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Shadowbox Live’s Jimmy Mak Releases First Book, “Daddies Shouldn’t Breakdance”

Hannah Herner Hannah Herner Shadowbox Live’s Jimmy Mak Releases First Book, “Daddies Shouldn’t Breakdance”
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Jimmy Mak always saw himself writing a book.

The 1994 Ohio State English graduate and current head writer for Shadowbox Live had planned to go on to attend graduate school, become a professor and write a book, but got sidetracked during his gap year.

“I saw there was this little theater company that wrote their own original sketch comedy, and I’m a comedy fan so I thought that would look really great on a resume. So I went down to talk to them, and 20 short years later, here I am,” Mak says.

Mak is set to release his book, “Daddies Shouldn’t Breakdance” on Tuesday night. He’s been breakdancing for even longer than he’s been writing for Shadowbox, having picked it up in elementary school.

“When I was a kid it made me really cool, as an adult it made me really goofy, and now I just do it to embarass my kids,” said Mak, who is father to two daughters, ages 8 and 12. “A lot of the stories are very much inspired by them, my role as going from this goofball kid to a dad.”

The title of the book comes from a true story in which Mak was asked to breakdance at a Shadowbox Live Christmas show a few years ago.

“The last thing that I did just dropped me to the ground in pain, and I was just laying there and one of the young dancers came over and looked down at me, and I was getting ready for him to ask if I was ok, and he just goes ‘Dude, daddies shouldn’t breakdance,’” Mak says.

Mak writes comedy sketches, plays and musicals for Shadowbox, and has written on the side all along the way.

“One of the things that I’ve been doing is writing comedic essays, silly thoughts I’ve had, just random stuff that I was just keeping in my own little folder,” he says. “A couple years ago I was reading through some of the stuff I had written and thought, ‘I think I could actually put all this together in a book.’”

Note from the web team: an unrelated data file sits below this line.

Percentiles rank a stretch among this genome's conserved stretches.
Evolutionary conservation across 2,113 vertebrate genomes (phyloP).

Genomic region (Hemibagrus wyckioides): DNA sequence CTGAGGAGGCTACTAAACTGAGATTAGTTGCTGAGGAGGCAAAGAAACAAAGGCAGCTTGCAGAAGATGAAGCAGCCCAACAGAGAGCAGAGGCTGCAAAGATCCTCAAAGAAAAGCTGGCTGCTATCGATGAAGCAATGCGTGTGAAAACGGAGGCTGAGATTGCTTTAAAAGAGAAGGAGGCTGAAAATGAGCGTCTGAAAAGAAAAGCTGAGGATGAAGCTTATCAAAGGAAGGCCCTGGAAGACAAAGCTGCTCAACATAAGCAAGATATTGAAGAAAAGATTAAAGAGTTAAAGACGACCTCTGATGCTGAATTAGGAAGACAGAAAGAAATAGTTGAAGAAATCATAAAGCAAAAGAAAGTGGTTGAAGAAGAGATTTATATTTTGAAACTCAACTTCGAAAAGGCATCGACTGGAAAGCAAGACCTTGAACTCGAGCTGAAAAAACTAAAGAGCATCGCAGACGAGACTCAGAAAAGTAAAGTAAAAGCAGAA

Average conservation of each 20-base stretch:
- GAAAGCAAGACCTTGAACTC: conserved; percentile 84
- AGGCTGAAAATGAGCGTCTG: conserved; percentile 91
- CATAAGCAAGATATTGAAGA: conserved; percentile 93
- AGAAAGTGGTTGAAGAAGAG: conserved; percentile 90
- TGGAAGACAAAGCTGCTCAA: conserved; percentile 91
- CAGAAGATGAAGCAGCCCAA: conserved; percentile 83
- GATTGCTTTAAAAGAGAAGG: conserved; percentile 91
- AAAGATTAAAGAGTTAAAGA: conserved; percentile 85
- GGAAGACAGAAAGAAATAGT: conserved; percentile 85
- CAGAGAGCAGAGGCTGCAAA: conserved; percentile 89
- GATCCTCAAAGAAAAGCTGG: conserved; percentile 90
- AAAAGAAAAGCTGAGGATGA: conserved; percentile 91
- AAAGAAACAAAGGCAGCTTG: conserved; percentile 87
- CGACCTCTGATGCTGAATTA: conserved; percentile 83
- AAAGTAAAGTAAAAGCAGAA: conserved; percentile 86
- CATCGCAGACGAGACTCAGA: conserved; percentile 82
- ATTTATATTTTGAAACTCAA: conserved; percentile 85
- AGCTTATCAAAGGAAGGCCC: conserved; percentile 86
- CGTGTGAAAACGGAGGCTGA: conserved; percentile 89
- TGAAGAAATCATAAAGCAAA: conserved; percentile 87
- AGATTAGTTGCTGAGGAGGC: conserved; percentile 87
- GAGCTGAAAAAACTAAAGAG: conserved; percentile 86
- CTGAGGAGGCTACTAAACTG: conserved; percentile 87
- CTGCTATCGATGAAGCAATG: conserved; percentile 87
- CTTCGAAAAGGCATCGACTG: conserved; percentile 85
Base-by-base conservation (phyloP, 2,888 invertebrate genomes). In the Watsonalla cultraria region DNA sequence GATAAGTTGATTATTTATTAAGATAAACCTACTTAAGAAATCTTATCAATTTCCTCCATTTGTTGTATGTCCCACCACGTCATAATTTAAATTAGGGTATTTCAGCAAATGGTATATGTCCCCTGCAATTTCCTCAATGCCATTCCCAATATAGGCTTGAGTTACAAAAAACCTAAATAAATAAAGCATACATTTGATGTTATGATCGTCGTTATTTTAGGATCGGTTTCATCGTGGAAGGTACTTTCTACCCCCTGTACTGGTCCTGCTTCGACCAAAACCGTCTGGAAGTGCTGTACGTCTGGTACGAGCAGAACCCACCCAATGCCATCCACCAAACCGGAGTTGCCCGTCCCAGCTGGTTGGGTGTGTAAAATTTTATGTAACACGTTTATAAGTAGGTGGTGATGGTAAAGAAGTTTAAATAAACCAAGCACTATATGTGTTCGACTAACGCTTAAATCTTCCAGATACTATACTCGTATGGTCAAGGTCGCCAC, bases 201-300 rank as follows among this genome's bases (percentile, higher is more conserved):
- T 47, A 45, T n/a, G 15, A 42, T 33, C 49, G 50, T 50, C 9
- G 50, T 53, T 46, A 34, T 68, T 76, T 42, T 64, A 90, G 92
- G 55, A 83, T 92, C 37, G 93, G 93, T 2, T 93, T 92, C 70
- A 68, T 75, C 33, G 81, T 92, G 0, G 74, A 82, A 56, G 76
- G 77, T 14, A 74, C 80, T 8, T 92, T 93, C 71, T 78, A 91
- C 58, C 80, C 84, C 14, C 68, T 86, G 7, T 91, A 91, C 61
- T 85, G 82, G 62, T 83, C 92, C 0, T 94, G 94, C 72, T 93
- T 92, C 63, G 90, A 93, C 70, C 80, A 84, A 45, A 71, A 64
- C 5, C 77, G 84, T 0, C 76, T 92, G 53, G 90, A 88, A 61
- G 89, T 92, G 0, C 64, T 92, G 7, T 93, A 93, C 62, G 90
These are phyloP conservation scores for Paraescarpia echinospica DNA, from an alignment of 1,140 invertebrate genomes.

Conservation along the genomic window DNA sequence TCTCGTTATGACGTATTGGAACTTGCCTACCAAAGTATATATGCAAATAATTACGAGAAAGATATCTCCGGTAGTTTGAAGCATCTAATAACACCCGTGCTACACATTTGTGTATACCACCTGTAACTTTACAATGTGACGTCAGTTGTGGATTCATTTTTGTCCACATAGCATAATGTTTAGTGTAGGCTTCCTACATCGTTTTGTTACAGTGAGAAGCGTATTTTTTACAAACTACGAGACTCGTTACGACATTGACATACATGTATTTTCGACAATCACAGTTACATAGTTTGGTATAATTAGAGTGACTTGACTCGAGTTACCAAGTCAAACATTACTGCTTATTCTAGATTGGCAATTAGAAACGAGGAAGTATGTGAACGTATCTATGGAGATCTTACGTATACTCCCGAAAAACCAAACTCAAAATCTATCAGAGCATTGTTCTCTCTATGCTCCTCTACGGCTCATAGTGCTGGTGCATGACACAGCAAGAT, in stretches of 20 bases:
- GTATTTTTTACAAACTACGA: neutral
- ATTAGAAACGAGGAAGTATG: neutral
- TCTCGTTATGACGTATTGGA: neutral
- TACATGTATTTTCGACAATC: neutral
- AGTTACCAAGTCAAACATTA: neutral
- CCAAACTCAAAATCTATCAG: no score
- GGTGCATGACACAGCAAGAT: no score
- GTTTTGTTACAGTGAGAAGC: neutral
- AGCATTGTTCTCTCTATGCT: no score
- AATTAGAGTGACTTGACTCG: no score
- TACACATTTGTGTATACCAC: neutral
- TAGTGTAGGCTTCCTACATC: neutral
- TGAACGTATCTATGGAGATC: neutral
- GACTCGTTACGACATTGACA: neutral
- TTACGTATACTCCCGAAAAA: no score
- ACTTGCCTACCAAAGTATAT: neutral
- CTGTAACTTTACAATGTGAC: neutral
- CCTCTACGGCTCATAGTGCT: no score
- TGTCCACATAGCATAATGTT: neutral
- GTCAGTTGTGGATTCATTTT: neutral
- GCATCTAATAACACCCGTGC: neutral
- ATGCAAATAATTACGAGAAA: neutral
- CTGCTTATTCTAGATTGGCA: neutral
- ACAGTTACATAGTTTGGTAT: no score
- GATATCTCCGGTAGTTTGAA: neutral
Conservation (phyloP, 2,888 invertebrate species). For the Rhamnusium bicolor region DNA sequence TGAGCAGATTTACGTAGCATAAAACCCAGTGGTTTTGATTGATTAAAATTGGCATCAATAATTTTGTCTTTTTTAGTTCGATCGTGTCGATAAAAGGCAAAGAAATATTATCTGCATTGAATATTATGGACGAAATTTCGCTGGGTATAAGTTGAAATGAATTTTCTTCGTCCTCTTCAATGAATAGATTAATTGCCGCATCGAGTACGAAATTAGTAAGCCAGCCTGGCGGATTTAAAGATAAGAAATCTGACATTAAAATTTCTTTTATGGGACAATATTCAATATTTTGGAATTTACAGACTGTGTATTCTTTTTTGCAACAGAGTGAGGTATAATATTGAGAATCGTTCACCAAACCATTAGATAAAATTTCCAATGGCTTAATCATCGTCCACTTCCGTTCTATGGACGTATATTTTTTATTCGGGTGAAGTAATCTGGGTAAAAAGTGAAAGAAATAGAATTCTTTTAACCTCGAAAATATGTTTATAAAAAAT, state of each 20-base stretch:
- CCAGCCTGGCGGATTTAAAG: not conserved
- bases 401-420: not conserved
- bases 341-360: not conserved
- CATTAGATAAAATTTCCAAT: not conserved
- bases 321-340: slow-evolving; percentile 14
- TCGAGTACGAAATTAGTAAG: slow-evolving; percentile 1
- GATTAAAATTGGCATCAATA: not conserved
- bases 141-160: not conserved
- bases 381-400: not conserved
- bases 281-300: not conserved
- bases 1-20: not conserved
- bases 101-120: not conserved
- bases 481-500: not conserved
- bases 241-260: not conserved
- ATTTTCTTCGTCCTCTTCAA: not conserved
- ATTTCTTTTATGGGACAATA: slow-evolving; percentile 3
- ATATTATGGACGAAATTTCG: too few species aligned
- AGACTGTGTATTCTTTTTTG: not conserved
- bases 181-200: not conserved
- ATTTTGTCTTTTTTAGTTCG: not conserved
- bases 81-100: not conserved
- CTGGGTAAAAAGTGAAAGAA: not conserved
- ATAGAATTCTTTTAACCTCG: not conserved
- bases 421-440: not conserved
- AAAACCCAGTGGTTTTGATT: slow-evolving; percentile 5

daddies-shouldnt-breakdance-book“Daddies Shouldn’t Breakdance” includes pieces written as long as 19 years ago to as recently as one month ago. But the book isn’t all fun and games. It is split into three sections: “Somewhat Silly,” comedic essays, “Somewhat Serious,” dramatic essays and “Somewhat Sappy,” sentimental poems.

“I think that’s one of the things that I’m hopeful will surprise a number of people who are used to me just being funny,” he says.

The book was funded through a Kickstarter campaign, and all the money needed to publish the paperback version was funded in just one day. The campaign was extended to then raise funds for an e-book, professional photographs and an audio book, which Mak will begin recording after the physical book’s release.

One story Mak says he’s most excited to share with readers is the “Bubba Jim Chronicles.”

“I lived for three years next to a neighbor from hell. Everybody has a neighbor from hell story, but I promise mine puts theirs to shame,” Mak says. “I’m proud of it because I really captured his essence in a way so that other people can laugh at my pain.”

The book release party is Tuesday at the Shadowbox Live Backstreet Bistro at 503 S. Front St. Doors open at 7 p.m. with Mak set to read excerpts from the book and answer questions at 8 p.m. Admission is free but an RSVP is required.

“Daddies Shouldn’t Breakdance” is available on paperback for $19.95 and ebook for $5.99, with copies sold at the Shadowbox Life boutique at on Tuesday nights during Mak’s regular show, “Tuesdays with Mak and Winks at the Backstage Bistro.”

For more information, visit www.shadowboxlive.org/shows/tuesdays.

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